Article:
DENVER (AP) — The Colorado Buffaloes didn’t let the game or the Centennial Cup slip from their grasp.
Tyler Hansen ran for two touchdowns and threw for two more in helping hand his coach, Jon Embree, his first collegiate win Saturday, 28-14 over rival Colorado State.
The Rams (2-1) had just pulled within a touchdown when Hansen directed the Buffs (1-2) on a 16-play, 85-yard drive that ate up more than 10 minutes in the fourth quarter.
“That was so frustrating,” Rams pass-rusher Nordly Capi said. “That was very embarrassing on defense. To have the ball over seven minutes is very embarrassing, but to have it 10 minutes, it’s very disappointing.”
The drive lasted 10:03, just four seconds shorter than the school record set in 1961 against Miami.
Hansen, who capped the drive with a 2-yard keeper with just over a minute remaining, said his coaches told him to milk the clock when he trotted out for the drive after three of the Buffs’ four second-half possessions had ended in punts.
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“So, I kept looking at the clock. I was aware of the play clock and just kind of milked it, milked it,” Hansen said. “And we got those (two holding) penalties and we just kept fighting.”
“It was big,” said tailback Rodney Stewart, who amassed 98 yards on the ground and added 93 yards receiving. “It was the fourth quarter. We were trying to maintain the lead.”
For a change. They had to play catch-up at Hawaii and against Cal.
“Here is our chance, here is our opportunity,” Embree said as he gathered his offense just before they went out to start the drive at their own 15.
It wasn’t pretty. They had two holding calls, and Paul Richardson, who was held to 27 yards on four catches a week after setting the school record with 284 yards receiving, dropped his third pass of the game.
“To their credit, they never blinked,” Embree said. “They never blinked when we had the holding calls and had a long-yardage situation. We had a dropped pass that was a big play, but they never blinked because they knew it was always about the next play.”
Colorado linebacker Josh Hartigan, who had two sacks, enjoyed the breather that lasted most of the fourth quarter.
“It shouldn’t have been that close,” he said. “We needed them to go out and score a touchdown.”
The Rams were playing their first game without standout senior linebacker Mychal Sisson, who broke his right ankle last week and watched on crutches from the sideline.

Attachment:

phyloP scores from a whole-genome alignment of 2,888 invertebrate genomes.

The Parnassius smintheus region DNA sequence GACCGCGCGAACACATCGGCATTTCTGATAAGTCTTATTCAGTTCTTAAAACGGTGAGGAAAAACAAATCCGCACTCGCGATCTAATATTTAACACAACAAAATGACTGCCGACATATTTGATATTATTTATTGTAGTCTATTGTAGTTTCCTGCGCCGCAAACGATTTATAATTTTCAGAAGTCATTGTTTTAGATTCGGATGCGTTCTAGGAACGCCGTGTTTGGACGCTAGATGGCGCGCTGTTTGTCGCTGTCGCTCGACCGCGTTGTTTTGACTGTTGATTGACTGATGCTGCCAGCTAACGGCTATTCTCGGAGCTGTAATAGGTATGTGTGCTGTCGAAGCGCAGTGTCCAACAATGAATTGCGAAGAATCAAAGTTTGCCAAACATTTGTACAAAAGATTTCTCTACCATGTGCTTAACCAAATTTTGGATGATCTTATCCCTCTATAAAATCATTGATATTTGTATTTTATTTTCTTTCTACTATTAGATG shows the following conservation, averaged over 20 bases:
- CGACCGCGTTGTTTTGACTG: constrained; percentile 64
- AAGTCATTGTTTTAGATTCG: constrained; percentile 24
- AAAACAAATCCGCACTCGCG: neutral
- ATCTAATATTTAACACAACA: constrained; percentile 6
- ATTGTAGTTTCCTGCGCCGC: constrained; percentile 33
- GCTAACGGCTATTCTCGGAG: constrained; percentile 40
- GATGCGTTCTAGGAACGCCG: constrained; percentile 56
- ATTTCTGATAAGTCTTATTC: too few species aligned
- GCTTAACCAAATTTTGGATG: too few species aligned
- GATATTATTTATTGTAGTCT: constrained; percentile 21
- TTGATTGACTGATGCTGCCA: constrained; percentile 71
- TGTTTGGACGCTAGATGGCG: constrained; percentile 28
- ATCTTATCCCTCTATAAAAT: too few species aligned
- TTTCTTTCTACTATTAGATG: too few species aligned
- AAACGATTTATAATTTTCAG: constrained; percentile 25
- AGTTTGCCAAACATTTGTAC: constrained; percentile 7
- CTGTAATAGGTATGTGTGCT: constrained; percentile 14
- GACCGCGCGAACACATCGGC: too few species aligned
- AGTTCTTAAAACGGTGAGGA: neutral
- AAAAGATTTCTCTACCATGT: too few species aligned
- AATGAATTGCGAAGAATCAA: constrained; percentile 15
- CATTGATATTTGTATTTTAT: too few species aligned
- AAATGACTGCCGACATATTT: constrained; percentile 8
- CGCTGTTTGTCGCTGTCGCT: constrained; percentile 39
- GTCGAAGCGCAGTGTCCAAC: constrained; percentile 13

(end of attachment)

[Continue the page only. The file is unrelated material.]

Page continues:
The bevy of backups helped stifle the Buffs until they got their ground game going.
After setting a school record by passing for 474 yards against Cal, Hansen was limited to 215 yards, but he threw two touchdown passes and rumbled into the end zone twice himself.
The second one capped the long drive and came after Rams wide receiver Charles Lovett took a quick pass from quarterback Pete Thomas in the left flat and threw a perfect 23-yard touchdown pass to tight end Crockett Gillmore to make it 21-14 early in the fourth quarter.
Hansen’s TD tosses covered 25 yards to Kyle Cefalo and 44 yards to Toney Clemons, who made up for Richardson’s frustrating afternoon.
“Today was a rough day, but our receivers showed that we have more than just one receiver,” Richardson said. “They all had awesome games.”
Cefalo’s first career TD catch came after the Buffaloes caught a big break. Colorado State’s Joe McKay got a hand on Darragh O’Neill’s punt, the ball bounced for 11 yards and CSU’s Eric Niederberger tried to pounce on it, only to watch it squib away from him and into the hands of Colorado’s Ryan Deehan.
“That was heartbreaking.” Capi said. “We were excited to see the punt get blocked and the next thing we hear, ‘Defense up, defense up.’ We’re winded, we’re trying to get our rest and we’ve got to get up and play defense.”
Embree, whose first win as a Buffaloes player in 1983 also came against the Rams, held the Centennial Cup aloft on the field, then tucked it like a football and took it into the tunnel, relishing his first win as a head coach.
“It felt great,” Buffs guard Ryan Miller said. “I wish we had gotten him two more by now.”
(Copyright 2011 by The Associated Press. All Rights Reserved.)